Tag Archives: workspace

LWJGL Workspace

Click to watch the corresponding video on YouTube.

By the end of this tutorial you will have learned how to set up the LWJGL workspace for compiling and running LWJGL programs.

Downloading the required files

Download the latest version of the LWJGL here and the latest version of the “slick_util” jar-file here. Extract the downloaded zip-file and put all the files and folders in one directory. To install Eclipse, download the “Classic” or “IDE for Java Developers” version here. Put the downloaded Eclipse folder in a directory to which you have read and write permissions (i.e. not in Program Files or Applications).

Creating a project in the LWJGL workspace

Click the Eclipse executable. Select a Workspace folder, in which all your Java projects will be stored. Go to the menu “File”, “New”, click on “Java Project” and enter a name for the LWJGL project. The project files will be stored in the previously specified workspace folder.

Adding the library files

Open the project directory containing the “src” and “bin” directories. Add a directory called “lib” containing two subsequent directories called “natives” and “jars”. The project directory should now contain the following folders.

- lib
- src
- bin
- lib/natives
- lib/jars

Move the “lwjgl.jar” and “lwjgl_util.jar” files from the extracted zip-file and the “slick_util.jar” file to the “lib/jars” directory. Move the native files applicable to the current Operating System found in the zip-file to the “lib/natives” directory.

This is how the project folder should look.

Linking the jar files and the natives

Open Eclipse. Go to the menu “File” and click “Refresh”. Right-click on the previously created Eclipse project and click on “Properties”. Go to “Java Build Path” and select the “Libraries” tab. Click “Add JARs…” and select the “slick_util.jar”, “lwjgl.jar”, and “lwjgl_util.jar files. Expand the lwjgl.jar list item and double-click “Native Library Folder Configuration”.  Write the name of your project followed by “/lib/natives” and click “OK”.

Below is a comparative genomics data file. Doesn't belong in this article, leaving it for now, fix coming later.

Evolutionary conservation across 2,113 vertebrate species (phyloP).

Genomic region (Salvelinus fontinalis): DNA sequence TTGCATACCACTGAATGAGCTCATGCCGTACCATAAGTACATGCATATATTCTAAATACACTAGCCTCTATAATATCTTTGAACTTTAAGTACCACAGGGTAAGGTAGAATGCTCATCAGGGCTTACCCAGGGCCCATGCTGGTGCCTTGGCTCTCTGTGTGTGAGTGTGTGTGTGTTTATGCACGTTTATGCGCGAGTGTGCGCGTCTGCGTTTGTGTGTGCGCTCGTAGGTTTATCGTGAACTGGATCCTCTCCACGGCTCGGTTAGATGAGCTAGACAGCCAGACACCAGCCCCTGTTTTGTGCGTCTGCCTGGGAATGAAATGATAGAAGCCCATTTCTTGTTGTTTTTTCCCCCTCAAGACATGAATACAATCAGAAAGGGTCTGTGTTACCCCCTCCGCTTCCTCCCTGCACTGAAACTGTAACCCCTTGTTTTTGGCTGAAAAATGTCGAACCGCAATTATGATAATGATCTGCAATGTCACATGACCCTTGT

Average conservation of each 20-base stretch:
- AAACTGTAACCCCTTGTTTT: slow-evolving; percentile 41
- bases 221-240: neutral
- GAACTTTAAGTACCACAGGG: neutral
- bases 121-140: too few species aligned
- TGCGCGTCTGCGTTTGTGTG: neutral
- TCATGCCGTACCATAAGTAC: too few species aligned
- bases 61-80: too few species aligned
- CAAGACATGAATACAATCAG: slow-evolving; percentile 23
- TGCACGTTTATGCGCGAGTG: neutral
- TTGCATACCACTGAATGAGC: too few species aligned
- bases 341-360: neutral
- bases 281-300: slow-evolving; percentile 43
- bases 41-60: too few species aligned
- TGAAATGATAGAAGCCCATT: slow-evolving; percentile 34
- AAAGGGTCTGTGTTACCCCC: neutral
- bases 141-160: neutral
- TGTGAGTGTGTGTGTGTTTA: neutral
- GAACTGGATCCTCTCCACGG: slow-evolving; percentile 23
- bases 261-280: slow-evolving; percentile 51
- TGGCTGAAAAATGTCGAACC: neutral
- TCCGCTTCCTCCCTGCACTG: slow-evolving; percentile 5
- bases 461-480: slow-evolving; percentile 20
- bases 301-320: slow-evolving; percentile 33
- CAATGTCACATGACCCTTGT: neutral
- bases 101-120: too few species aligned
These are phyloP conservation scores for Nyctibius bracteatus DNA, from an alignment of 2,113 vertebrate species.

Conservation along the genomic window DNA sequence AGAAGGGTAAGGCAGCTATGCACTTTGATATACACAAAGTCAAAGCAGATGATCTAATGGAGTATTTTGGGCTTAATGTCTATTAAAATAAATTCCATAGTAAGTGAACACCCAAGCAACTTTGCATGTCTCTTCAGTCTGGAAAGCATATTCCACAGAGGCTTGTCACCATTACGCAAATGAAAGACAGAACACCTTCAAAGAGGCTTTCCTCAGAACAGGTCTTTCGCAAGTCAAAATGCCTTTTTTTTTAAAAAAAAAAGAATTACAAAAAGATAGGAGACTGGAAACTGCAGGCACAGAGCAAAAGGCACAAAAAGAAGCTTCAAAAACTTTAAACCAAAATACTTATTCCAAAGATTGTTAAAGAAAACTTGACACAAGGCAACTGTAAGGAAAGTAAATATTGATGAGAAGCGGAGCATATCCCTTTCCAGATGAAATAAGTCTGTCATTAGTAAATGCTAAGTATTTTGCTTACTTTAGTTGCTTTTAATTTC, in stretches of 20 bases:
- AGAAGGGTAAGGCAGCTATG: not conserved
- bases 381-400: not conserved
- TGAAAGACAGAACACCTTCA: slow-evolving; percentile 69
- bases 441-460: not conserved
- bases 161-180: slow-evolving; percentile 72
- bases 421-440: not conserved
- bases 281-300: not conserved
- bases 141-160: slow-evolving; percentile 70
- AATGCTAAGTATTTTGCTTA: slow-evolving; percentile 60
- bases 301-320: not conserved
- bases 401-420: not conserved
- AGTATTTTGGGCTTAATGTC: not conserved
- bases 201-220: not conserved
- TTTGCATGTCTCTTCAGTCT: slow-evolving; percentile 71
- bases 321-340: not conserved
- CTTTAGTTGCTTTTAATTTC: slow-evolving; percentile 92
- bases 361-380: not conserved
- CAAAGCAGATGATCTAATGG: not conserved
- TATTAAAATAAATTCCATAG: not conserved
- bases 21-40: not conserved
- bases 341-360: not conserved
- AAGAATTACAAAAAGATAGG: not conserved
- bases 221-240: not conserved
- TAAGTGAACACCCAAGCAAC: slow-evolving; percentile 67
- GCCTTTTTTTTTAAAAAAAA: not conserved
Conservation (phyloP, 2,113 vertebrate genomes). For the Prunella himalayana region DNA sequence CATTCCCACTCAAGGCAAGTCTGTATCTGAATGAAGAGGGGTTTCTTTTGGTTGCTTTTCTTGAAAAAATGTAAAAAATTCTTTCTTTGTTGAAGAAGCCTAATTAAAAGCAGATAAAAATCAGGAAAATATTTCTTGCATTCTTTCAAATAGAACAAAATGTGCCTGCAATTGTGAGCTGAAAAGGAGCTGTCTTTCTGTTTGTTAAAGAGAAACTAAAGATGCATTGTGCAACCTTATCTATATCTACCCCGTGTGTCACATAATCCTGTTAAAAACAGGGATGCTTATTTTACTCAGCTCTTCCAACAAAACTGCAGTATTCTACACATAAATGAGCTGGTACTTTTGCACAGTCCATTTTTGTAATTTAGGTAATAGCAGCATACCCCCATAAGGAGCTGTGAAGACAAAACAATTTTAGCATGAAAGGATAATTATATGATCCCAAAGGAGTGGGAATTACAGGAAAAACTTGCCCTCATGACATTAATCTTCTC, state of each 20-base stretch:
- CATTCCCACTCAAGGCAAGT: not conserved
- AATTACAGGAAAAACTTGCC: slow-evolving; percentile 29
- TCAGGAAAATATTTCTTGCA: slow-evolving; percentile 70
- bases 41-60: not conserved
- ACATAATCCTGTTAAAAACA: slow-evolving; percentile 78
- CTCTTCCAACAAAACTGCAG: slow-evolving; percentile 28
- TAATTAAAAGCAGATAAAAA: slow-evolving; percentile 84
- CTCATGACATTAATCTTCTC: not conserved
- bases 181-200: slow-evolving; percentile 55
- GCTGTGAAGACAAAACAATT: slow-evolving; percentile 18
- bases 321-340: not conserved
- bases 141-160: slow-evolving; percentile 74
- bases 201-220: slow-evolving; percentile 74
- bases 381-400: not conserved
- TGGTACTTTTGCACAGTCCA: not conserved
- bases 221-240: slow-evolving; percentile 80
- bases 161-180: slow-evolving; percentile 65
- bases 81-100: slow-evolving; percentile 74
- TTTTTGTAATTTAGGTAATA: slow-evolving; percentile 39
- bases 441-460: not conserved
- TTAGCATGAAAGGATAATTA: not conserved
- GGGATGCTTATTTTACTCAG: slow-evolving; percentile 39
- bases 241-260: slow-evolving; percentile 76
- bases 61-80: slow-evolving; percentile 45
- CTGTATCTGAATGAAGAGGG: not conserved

Project Properties

This is what the Java Build Path window in Eclipse should resemble. (The “slick_util” jar-file should also be there.)

Testing the configuration

To test if it actually works copy the following code into your project and run it. In the case of no exceptions and the display of a window, the configuration has been set up correctly.

import org.lwjgl.LWJGLException;
import org.lwjgl.opengl.Display;
import org.lwjgl.opengl.DisplayMode;
 
/**
 * If this application shows a blank and responsive window
 * and doesn't throw any errors, you know you have installed lwjgl
 * correctly.
 * @author Oskar Veerhoek
 */
public class DisplayTest {
    public static void main(String[] args) {
        try {
            Display.setDisplayMode(new DisplayMode(640, 480));
            Display.setTitle("Episode 1 – Display Test");
            Display.create();
        } catch (LWJGLException e) {
            System.err.println("Display wasn't initialized correctly.");
            System.exit(1);
        }
 
        while (!Display.isCloseRequested()) {
            Display.update();
            Display.sync(60);
        }
 
        Display.destroy();
        System.exit(0);
    }
}

java.lang.UnsatisfiedLinkError: no lwjgl in java.library.path

This exception is thrown when LWJGL cannot find the native files it needs. Perhaps the natives file path has been set up incorrectly or the native files for another Operating System were selected.

Conclusion

That concludes this tutorial. Should you have any questions or remarks, leave them in the comments.